Refreshing novel about the scary summer before setting off to uni.
When Elizabeth receives her first-year roommate assignment at the beginning of summer, she shoots off an email to coordinate the basics: TV, microwave, mini-fridge. She can’t wait to escape her New Jersey beach town – and her mom – and start life afresh in California.
The first note to Lauren in San Francisco comes as a surprise; she had requested a single. But if Lauren’s learned anything from being the oldest of six, it’s that you don’t always get what you want, especially when what you want is privacy.
Soon the girls are emailing back and forth, sharing secrets even though they’ve never met. With family relationships and childhood friendships strained by change, it suddenly seems that the only people Elizabeth and Lauren can rely on are the complicated boys in their lives… and each other.
I’ve got a thing for split narratives at the moment, it seems, and Roomies is a fantastic example of how brilliantly they can work if done well. The structure lends itself perfectly to the clever and unique storyline, which centres around the exchanges between Lauren and Elizabeth in the lead up to becoming roommates at university. They’re apart for 99% of this novel and each have their own stories to tell, so we get to follow both of them individually whilst witnessing their relationship develop from the very first email, and I loved it.
Both Lauren and Elizabeth are such wonderful characters. They’re well developed and relatable, flaws and all. I never once got confused between them, which is a real risk with split narratives, and I’m assuming that’s thanks to the contribution of two authors (this is one of the reasons why Lobsters by Lucy Ivison and Tom Ellen worked so well, too).
I really enjoyed the contrast between their lives. Elizabeth, or EB as she’s more fondly known, is an only child. Her parents are divorced and she feels quite lonely with such a distant family. Meanwhile, Lauren has a really close-knit family and a super-busy family life. Her family adores her, but she feels like it’s a bit too oppressive with lots of younger siblings that she feels quite responsible for. Despite being so different, Lauren and EB’s stories compliment each other perfectly, and it’s one of those times when you realise that the grass often really is always greener on the other side.
I found myself relating to this book a lot more than I expected to. It’s not too long ago that I was spending the summer panicking about starting university and living with a bunch of girls I’ve never met.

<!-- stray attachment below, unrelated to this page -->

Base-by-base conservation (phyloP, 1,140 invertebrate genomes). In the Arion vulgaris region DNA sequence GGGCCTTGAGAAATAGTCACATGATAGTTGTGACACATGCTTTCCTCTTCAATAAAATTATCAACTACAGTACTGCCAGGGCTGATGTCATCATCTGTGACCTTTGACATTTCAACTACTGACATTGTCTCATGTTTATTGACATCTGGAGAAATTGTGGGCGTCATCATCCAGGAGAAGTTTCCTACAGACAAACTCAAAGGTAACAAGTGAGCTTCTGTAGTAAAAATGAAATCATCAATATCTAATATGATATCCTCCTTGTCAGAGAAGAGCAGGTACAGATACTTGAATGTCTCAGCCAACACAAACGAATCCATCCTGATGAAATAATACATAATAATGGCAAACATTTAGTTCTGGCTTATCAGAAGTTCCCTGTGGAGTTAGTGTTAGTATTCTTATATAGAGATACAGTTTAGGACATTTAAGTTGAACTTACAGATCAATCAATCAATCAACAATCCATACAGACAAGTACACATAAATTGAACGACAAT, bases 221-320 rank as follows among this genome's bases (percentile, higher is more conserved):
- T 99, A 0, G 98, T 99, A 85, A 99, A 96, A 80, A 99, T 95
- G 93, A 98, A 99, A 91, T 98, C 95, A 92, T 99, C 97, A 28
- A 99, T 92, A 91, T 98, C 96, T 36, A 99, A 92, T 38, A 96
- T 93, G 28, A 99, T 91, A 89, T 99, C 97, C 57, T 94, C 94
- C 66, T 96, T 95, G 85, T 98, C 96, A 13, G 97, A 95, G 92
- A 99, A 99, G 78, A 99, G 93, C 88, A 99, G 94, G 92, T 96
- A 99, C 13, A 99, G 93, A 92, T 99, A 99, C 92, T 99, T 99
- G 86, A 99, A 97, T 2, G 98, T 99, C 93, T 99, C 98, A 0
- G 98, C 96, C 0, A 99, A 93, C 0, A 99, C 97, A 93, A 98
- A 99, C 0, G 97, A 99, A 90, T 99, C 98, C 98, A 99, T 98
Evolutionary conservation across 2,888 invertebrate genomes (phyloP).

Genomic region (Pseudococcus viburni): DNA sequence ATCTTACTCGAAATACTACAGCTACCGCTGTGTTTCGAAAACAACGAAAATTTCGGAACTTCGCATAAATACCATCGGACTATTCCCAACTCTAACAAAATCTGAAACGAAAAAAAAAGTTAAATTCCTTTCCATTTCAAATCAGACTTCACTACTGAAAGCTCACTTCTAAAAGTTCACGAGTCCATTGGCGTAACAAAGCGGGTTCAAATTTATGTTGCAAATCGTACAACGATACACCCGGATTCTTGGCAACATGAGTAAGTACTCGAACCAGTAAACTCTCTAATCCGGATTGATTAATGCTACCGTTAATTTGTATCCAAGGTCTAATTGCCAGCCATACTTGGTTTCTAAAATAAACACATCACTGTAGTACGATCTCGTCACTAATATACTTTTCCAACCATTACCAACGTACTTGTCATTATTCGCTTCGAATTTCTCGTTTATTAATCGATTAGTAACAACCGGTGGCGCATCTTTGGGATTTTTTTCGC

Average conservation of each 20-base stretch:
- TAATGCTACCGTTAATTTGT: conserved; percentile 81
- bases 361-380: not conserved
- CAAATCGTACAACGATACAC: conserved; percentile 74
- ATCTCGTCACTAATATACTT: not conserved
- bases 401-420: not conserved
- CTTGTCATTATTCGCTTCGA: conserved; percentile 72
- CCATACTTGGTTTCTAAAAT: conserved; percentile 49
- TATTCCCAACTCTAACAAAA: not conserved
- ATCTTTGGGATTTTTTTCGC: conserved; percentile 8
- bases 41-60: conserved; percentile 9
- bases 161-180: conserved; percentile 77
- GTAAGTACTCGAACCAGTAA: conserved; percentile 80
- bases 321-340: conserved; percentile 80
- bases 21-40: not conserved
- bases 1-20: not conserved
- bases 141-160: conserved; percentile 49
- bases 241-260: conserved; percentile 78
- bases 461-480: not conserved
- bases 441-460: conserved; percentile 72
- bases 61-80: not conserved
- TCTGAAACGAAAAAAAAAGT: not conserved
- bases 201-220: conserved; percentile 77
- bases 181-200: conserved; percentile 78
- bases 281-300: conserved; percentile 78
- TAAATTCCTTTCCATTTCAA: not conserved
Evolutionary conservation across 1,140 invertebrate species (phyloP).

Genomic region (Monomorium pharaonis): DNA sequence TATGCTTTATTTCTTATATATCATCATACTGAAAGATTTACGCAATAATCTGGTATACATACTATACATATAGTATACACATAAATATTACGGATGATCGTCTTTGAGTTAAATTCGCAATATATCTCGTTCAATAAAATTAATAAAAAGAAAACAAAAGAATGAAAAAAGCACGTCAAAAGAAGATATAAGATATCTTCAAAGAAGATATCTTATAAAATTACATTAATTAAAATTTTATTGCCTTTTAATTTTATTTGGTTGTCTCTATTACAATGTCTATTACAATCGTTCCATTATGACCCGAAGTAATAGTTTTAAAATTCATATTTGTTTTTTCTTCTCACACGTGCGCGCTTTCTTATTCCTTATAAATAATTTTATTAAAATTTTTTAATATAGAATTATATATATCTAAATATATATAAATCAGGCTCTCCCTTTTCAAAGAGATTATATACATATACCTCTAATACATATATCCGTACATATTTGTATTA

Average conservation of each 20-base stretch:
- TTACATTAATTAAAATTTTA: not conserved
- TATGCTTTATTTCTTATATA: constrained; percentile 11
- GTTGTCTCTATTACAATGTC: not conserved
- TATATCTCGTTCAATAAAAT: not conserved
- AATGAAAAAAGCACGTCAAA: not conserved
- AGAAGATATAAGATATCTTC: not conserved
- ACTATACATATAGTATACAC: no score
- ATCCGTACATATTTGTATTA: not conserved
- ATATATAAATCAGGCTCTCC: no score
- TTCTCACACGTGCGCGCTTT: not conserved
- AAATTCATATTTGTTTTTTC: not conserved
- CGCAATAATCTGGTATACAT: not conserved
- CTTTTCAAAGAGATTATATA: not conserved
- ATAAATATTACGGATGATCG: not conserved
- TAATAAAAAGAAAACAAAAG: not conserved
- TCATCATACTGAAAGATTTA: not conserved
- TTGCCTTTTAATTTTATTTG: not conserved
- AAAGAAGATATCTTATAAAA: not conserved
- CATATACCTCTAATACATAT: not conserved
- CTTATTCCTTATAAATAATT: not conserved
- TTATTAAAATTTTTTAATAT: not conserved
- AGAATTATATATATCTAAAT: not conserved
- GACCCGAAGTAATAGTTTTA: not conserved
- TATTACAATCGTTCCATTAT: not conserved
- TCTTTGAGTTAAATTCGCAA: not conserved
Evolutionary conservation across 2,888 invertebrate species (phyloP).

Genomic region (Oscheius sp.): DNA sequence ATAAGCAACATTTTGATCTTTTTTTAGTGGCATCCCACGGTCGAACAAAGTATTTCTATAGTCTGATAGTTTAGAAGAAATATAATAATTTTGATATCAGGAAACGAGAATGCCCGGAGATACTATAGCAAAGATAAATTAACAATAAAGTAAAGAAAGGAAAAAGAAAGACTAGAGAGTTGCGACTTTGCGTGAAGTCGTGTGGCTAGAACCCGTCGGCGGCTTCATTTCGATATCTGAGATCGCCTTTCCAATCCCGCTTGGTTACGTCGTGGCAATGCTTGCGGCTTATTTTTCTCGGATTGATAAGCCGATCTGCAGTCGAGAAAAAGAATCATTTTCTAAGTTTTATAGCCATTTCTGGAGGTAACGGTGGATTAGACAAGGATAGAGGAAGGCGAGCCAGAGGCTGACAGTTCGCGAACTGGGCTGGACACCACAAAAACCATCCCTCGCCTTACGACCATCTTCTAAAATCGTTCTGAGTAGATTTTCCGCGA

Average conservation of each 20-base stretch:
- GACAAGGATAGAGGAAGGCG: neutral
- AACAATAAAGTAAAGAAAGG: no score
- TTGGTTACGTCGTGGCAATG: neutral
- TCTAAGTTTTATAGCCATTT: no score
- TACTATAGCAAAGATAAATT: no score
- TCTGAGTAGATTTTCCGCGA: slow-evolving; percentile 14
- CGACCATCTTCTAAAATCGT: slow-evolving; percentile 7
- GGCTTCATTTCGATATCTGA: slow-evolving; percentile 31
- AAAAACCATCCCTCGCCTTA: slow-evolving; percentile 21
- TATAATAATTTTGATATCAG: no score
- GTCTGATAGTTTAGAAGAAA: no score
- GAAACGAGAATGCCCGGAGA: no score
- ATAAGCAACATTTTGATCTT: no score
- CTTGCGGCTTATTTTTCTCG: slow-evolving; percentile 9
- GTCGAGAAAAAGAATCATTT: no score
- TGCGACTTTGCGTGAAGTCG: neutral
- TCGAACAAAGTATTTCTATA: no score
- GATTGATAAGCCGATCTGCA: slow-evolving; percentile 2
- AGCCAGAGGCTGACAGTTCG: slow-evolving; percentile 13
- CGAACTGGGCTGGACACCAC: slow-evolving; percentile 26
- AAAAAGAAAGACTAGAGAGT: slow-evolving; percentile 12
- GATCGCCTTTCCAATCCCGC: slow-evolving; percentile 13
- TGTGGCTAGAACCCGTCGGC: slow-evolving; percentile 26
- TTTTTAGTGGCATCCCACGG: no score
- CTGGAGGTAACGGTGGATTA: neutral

Not only that, but Roomies brings up a topic that I’ve not read about much in YA fiction and that’s interracial relationships, something very close to my heart because I’m in one! Very briefly, it annoyed me, because the way Lauren and Elizabeth talk about Keyon, who is black, is quite ridiculous.
For example, early on in the book, Lauren says: “I even write a little bit about Keyon being black and how this city is pretty diverse but he was my first nonwhite kiss… Then I read it all over and think I sound like an overdramatic idiot, and possibly racist. What if she’s not white and something I say offends her and she opens some kind of discrimination case against me and I become the most hated student at Berkley?”
Then later, when she visits Keyon’s house, Lauren says: “Keyon and Joe Junior were adorable kids. I’ve always thought black babies are the cutest, and I almost say that to Sue before realising there’s no way to say it without being totally offensive of making Sue think I’m an idiot. Race. It’s so tricky, even though we’re all supposedly enlightened and colour-blind. I don’t want it to be a Thing. But it kind of is a Thing, isn’t it?”
And at another point, Lauren says: “I hope it’s not as obvious to him as it is to me the lengths to which my parents are going to show how totally fine and not at all complicated it is that he’s black.”
When I actually thought about it, though, I realised that that really is how lots of people still react. If you’ve never been around people of another race, it’s difficult to truly understand that you don’t need to tiptoe around the subject. It’s highly unlikely that you’re about to offend anyone unless you’re outright being intentionally racist, but we all worry about it anyway (even I used to, but after 9 years of having a black second family, I realise how silly it was). So while it seemed ridiculous at first, I quickly realised that it was simply realistic, and actually quite refreshing. It’s honest, authentic, and I really hope to read more about interracial relationships in YA soon.
What made it even better was Kenyon’s jokes about his own race, and the jokes that he and Lauren were eventually able to share about it. Talking about race is the first step to understanding that it doesn’t matter, and that inside we are all the same. So even though I think some people who don’t fully understand that might find Roomies a bit unsettling, it’s not an untrue account of the subject and it’s absolutely relatable to me, one of the reasons I enjoyed this novel so much. (If you’re interested, I’ve written about my thoughts on interracial relationships here).
It’s quite a short read, and the ending is a bit of a cliffhanger that I don’t think we’ll ever get to read more about, leaving me feeling very much like I did at the end of Trouble by Non Pratt, but despite that I’d highly recommend it, particularly if you’re about to go to university yourself.
*** 4/5 stars
March/April wrap-up and book haul starring Roomies:
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